With a clear, engaging, and informal writing style, Understanding Jurisprudence is the perfect guide for students new to legal theory and looking for a convenient and interesting starting point for this sometimes daunting subject. Key theories and theorists are introduced in a compact and manageable format, offering an accessible account of the central ideas without oversimplification. Further reading suggestions are included throughout, helping students to structure their research and navigate the many texts and articles available in this subject area. Critical questions are also included in each chapter, to encourage students to think analytically about the law and the key ideas and debates which surround it. Professor Wacks is an experienced teacher of jurisprudence and excels in providing a concise, student-friendly introduction to the subject, without avoiding the subtleties of this fascinating discipline.View this title in our link resolver Plinklet
Berman, P.S., Global Legal Pluralism: A Jurisprudence of Law Beyond Borders, New York, NY, Cambridge University Press, 2012.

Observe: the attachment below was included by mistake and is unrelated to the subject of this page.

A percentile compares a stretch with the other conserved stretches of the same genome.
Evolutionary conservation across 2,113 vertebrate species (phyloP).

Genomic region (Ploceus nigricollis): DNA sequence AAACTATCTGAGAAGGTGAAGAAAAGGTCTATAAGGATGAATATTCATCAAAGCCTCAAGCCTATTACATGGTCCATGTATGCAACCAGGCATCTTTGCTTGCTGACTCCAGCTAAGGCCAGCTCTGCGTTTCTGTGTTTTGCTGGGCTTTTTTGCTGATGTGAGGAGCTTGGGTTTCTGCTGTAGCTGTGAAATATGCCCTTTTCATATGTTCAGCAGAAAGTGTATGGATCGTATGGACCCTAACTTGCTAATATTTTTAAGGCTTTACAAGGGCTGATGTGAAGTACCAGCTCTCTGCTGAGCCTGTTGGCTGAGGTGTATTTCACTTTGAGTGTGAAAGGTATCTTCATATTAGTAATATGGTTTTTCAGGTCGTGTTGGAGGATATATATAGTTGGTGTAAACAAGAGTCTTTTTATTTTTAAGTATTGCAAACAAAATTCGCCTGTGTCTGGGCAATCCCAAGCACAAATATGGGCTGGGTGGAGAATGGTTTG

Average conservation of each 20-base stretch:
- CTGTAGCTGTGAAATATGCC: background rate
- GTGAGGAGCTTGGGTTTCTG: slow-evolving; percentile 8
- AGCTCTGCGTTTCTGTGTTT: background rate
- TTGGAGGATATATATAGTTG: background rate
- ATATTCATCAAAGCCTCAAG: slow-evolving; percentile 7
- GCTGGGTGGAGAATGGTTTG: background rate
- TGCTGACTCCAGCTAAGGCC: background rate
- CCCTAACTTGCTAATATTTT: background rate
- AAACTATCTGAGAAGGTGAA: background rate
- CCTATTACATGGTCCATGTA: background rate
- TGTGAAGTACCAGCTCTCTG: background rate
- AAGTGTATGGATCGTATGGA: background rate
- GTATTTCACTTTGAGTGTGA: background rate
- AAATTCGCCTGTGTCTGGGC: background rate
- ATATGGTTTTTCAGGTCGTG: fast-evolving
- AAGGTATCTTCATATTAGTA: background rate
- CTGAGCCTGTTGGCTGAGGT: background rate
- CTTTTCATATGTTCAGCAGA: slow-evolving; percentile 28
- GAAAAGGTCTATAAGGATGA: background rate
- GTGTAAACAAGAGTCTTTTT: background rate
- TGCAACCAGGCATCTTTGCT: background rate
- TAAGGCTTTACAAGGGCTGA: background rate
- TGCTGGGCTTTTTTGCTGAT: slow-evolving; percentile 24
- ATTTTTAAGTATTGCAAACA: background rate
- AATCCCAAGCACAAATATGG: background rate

We live in a world of legal pluralism, where a single act or actor is potentially regulated by multiple legal or quasi-legal regimes imposed by state, substate, transnational, supranational and nonstate communities. Navigating these spheres of complex overlapping legal authority is confusing and we cannot expect territorial borders to solve all these problems. At the same time, those hoping to create one universal set of legal rules are also likely to be disappointed by the sheer variety of human communities and interests. Instead, we need an alternative jurisprudence, one that seeks to create or preserve spaces for productive interaction among multiple, overlapping legal systems by developing procedural mechanisms, institutions and practices that aim to manage, without eliminating, the legal pluralism we see around us. Global Legal Pluralism provides a broad synthesis across a variety of legal doctrines and academic disciplines and offers a novel conceptualization of law and globalization.View this title in our link resolver Plinklet